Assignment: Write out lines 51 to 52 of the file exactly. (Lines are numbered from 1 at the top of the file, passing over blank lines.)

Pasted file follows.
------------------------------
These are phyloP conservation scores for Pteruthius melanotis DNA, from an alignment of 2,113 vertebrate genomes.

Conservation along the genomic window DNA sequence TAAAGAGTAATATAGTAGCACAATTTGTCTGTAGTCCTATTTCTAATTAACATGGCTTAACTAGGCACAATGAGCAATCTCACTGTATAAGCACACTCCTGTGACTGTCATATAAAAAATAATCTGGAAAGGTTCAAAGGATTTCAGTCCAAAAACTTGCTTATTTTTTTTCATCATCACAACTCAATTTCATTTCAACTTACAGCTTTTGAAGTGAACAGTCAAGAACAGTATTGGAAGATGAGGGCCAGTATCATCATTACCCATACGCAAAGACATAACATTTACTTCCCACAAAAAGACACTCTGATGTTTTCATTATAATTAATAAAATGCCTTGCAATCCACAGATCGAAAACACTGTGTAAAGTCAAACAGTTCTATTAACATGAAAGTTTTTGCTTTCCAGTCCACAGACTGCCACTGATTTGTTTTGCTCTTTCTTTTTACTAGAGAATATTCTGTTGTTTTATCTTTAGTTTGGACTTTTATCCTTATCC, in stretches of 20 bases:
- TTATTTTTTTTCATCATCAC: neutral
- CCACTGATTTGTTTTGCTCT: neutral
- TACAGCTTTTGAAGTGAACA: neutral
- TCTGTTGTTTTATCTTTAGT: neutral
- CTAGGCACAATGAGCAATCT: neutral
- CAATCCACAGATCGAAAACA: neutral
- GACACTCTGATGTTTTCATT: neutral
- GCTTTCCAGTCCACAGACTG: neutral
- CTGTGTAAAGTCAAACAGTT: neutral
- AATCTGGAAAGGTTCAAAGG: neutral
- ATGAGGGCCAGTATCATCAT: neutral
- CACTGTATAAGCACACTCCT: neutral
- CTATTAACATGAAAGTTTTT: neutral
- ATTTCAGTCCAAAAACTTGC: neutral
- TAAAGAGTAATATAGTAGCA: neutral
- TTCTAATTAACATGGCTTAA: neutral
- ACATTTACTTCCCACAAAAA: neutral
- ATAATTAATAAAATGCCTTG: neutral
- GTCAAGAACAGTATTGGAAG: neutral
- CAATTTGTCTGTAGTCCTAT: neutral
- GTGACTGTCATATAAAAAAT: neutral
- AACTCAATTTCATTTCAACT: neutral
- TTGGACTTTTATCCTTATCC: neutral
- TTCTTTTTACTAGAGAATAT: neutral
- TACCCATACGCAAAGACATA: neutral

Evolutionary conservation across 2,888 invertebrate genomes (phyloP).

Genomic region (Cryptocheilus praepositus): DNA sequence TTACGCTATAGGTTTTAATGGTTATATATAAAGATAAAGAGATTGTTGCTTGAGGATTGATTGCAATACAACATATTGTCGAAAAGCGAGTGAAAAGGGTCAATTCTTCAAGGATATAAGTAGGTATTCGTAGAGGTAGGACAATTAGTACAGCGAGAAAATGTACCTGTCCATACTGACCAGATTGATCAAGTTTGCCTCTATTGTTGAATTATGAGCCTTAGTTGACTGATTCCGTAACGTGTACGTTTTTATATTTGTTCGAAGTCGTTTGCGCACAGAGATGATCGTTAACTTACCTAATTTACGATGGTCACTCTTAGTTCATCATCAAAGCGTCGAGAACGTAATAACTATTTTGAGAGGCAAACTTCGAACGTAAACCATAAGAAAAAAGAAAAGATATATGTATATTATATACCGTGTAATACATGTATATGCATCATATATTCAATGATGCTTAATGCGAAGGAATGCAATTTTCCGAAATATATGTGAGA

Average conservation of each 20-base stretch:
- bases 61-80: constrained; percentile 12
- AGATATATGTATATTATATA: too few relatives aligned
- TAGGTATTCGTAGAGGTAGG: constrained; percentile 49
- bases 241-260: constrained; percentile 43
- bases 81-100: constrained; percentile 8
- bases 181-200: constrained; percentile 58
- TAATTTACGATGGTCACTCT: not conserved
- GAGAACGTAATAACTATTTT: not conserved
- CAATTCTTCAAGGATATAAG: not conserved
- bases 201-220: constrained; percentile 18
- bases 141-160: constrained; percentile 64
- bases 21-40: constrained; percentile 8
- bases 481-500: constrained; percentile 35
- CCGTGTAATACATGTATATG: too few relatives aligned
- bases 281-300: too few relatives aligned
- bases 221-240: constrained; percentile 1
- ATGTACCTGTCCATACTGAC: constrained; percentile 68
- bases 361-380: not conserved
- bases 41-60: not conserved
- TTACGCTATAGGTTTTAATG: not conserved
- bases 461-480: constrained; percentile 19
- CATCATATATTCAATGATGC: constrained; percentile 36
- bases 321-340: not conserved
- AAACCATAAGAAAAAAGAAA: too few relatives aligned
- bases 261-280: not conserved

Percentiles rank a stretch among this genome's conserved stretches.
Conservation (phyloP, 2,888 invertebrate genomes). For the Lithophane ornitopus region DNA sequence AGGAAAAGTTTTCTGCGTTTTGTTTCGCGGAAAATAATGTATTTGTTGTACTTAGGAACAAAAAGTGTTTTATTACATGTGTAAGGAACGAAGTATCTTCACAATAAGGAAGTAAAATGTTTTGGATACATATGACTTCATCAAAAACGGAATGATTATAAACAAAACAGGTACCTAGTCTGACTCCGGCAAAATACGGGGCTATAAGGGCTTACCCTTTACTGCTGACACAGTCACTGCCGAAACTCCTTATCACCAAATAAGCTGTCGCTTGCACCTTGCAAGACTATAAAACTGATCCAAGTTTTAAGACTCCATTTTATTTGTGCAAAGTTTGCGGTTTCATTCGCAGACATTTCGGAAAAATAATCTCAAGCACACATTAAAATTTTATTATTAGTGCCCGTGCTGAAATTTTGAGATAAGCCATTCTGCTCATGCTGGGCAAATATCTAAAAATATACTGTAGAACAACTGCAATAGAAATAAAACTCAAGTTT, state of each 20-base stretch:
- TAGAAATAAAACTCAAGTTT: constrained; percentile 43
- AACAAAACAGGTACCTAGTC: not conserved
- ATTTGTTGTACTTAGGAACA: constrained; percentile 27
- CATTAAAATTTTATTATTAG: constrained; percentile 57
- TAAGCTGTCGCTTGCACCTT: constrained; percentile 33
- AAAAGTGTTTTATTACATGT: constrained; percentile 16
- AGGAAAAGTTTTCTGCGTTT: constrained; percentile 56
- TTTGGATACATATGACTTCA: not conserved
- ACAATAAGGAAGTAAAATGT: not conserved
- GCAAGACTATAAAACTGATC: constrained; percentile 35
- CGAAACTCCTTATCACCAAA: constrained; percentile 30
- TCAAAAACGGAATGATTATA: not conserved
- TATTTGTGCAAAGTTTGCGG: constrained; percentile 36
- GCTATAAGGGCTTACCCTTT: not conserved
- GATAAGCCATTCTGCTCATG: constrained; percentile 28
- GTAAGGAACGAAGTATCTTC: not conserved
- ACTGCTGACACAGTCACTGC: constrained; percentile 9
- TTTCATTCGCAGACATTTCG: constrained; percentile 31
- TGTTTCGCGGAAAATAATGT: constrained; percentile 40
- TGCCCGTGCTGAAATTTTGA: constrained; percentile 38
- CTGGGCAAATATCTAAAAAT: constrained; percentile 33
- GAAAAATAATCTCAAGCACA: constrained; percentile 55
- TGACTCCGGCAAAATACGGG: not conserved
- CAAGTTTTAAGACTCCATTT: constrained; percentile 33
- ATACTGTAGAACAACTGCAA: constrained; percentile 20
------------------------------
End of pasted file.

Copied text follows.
- bases 461-480: constrained; percentile 19
- CATCATATATTCAATGATGC: constrained; percentile 36